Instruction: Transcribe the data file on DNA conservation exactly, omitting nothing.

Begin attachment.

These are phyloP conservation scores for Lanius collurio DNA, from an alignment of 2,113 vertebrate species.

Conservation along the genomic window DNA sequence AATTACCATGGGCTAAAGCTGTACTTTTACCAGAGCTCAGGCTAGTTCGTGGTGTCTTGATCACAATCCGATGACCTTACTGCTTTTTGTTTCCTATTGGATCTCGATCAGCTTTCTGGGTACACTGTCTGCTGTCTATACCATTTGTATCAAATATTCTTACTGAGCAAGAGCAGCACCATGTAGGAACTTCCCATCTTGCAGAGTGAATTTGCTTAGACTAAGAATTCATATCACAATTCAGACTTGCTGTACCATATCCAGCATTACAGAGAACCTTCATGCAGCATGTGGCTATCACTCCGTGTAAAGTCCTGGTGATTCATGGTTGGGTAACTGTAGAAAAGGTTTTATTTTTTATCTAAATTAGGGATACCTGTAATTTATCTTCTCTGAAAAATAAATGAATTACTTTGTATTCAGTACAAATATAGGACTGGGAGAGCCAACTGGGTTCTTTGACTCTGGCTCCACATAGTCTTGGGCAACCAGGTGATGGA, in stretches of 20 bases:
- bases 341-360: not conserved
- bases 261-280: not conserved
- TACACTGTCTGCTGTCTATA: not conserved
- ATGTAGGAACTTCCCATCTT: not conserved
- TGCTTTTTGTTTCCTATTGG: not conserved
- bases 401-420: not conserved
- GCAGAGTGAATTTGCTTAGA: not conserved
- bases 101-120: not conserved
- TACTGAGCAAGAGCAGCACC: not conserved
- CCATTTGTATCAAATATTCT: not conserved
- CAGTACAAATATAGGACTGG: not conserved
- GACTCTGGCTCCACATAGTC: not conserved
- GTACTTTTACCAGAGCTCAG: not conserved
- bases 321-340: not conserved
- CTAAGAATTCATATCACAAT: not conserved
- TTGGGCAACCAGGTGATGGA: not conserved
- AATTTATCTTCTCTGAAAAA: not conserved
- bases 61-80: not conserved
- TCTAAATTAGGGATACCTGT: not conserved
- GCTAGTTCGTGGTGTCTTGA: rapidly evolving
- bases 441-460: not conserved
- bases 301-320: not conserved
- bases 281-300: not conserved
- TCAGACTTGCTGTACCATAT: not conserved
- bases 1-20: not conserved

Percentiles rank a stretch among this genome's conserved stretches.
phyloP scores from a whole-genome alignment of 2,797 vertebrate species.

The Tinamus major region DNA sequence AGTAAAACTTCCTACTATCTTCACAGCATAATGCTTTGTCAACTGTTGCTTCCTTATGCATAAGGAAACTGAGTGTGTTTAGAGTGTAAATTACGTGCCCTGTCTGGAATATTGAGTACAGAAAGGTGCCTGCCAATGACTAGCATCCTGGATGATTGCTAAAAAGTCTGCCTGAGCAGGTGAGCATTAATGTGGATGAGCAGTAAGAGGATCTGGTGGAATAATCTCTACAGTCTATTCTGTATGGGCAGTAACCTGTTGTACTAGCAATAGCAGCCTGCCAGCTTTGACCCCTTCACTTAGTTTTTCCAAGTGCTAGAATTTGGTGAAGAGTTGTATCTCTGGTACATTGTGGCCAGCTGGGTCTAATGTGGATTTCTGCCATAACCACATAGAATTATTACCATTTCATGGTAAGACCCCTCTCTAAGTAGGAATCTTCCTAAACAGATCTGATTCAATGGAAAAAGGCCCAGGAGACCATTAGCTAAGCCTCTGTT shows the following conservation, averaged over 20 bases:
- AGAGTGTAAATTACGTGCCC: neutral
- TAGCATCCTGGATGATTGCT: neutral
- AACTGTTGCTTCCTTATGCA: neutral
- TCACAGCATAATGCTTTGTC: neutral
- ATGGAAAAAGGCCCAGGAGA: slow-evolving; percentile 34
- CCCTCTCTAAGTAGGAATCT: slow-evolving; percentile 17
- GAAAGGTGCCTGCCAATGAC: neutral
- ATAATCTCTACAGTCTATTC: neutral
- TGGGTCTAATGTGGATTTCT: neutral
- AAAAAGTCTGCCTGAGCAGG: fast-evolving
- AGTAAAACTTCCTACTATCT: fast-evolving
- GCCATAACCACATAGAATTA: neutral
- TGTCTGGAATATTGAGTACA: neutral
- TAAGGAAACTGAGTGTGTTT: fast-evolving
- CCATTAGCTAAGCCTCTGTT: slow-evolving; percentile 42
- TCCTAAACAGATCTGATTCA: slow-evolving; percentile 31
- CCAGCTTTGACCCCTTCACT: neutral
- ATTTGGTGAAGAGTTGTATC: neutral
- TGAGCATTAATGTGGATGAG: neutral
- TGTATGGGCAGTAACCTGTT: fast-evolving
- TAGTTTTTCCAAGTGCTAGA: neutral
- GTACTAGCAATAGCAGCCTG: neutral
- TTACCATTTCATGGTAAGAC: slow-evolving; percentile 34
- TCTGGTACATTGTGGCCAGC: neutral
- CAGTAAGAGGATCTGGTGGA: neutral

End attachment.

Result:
These are phyloP conservation scores for Lanius collurio DNA, from an alignment of 2,113 vertebrate species.

Conservation along the genomic window DNA sequence AATTACCATGGGCTAAAGCTGTACTTTTACCAGAGCTCAGGCTAGTTCGTGGTGTCTTGATCACAATCCGATGACCTTACTGCTTTTTGTTTCCTATTGGATCTCGATCAGCTTTCTGGGTACACTGTCTGCTGTCTATACCATTTGTATCAAATATTCTTACTGAGCAAGAGCAGCACCATGTAGGAACTTCCCATCTTGCAGAGTGAATTTGCTTAGACTAAGAATTCATATCACAATTCAGACTTGCTGTACCATATCCAGCATTACAGAGAACCTTCATGCAGCATGTGGCTATCACTCCGTGTAAAGTCCTGGTGATTCATGGTTGGGTAACTGTAGAAAAGGTTTTATTTTTTATCTAAATTAGGGATACCTGTAATTTATCTTCTCTGAAAAATAAATGAATTACTTTGTATTCAGTACAAATATAGGACTGGGAGAGCCAACTGGGTTCTTTGACTCTGGCTCCACATAGTCTTGGGCAACCAGGTGATGGA, in stretches of 20 bases:
- bases 341-360: not conserved
- bases 261-280: not conserved
- TACACTGTCTGCTGTCTATA: not conserved
- ATGTAGGAACTTCCCATCTT: not conserved
- TGCTTTTTGTTTCCTATTGG: not conserved
- bases 401-420: not conserved
- GCAGAGTGAATTTGCTTAGA: not conserved
- bases 101-120: not conserved
- TACTGAGCAAGAGCAGCACC: not conserved
- CCATTTGTATCAAATATTCT: not conserved
- CAGTACAAATATAGGACTGG: not conserved
- GACTCTGGCTCCACATAGTC: not conserved
- GTACTTTTACCAGAGCTCAG: not conserved
- bases 321-340: not conserved
- CTAAGAATTCATATCACAAT: not conserved
- TTGGGCAACCAGGTGATGGA: not conserved
- AATTTATCTTCTCTGAAAAA: not conserved
- bases 61-80: not conserved
- TCTAAATTAGGGATACCTGT: not conserved
- GCTAGTTCGTGGTGTCTTGA: rapidly evolving
- bases 441-460: not conserved
- bases 301-320: not conserved
- bases 281-300: not conserved
- TCAGACTTGCTGTACCATAT: not conserved
- bases 1-20: not conserved

Percentiles rank a stretch among this genome's conserved stretches.
phyloP scores from a whole-genome alignment of 2,797 vertebrate species.

The Tinamus major region DNA sequence AGTAAAACTTCCTACTATCTTCACAGCATAATGCTTTGTCAACTGTTGCTTCCTTATGCATAAGGAAACTGAGTGTGTTTAGAGTGTAAATTACGTGCCCTGTCTGGAATATTGAGTACAGAAAGGTGCCTGCCAATGACTAGCATCCTGGATGATTGCTAAAAAGTCTGCCTGAGCAGGTGAGCATTAATGTGGATGAGCAGTAAGAGGATCTGGTGGAATAATCTCTACAGTCTATTCTGTATGGGCAGTAACCTGTTGTACTAGCAATAGCAGCCTGCCAGCTTTGACCCCTTCACTTAGTTTTTCCAAGTGCTAGAATTTGGTGAAGAGTTGTATCTCTGGTACATTGTGGCCAGCTGGGTCTAATGTGGATTTCTGCCATAACCACATAGAATTATTACCATTTCATGGTAAGACCCCTCTCTAAGTAGGAATCTTCCTAAACAGATCTGATTCAATGGAAAAAGGCCCAGGAGACCATTAGCTAAGCCTCTGTT shows the following conservation, averaged over 20 bases:
- AGAGTGTAAATTACGTGCCC: neutral
- TAGCATCCTGGATGATTGCT: neutral
- AACTGTTGCTTCCTTATGCA: neutral
- TCACAGCATAATGCTTTGTC: neutral
- ATGGAAAAAGGCCCAGGAGA: slow-evolving; percentile 34
- CCCTCTCTAAGTAGGAATCT: slow-evolving; percentile 17
- GAAAGGTGCCTGCCAATGAC: neutral
- ATAATCTCTACAGTCTATTC: neutral
- TGGGTCTAATGTGGATTTCT: neutral
- AAAAAGTCTGCCTGAGCAGG: fast-evolving
- AGTAAAACTTCCTACTATCT: fast-evolving
- GCCATAACCACATAGAATTA: neutral
- TGTCTGGAATATTGAGTACA: neutral
- TAAGGAAACTGAGTGTGTTT: fast-evolving
- CCATTAGCTAAGCCTCTGTT: slow-evolving; percentile 42
- TCCTAAACAGATCTGATTCA: slow-evolving; percentile 31
- CCAGCTTTGACCCCTTCACT: neutral
- ATTTGGTGAAGAGTTGTATC: neutral
- TGAGCATTAATGTGGATGAG: neutral
- TGTATGGGCAGTAACCTGTT: fast-evolving
- TAGTTTTTCCAAGTGCTAGA: neutral
- GTACTAGCAATAGCAGCCTG: neutral
- TTACCATTTCATGGTAAGAC: slow-evolving; percentile 34
- TCTGGTACATTGTGGCCAGC: neutral
- CAGTAAGAGGATCTGGTGGA: neutral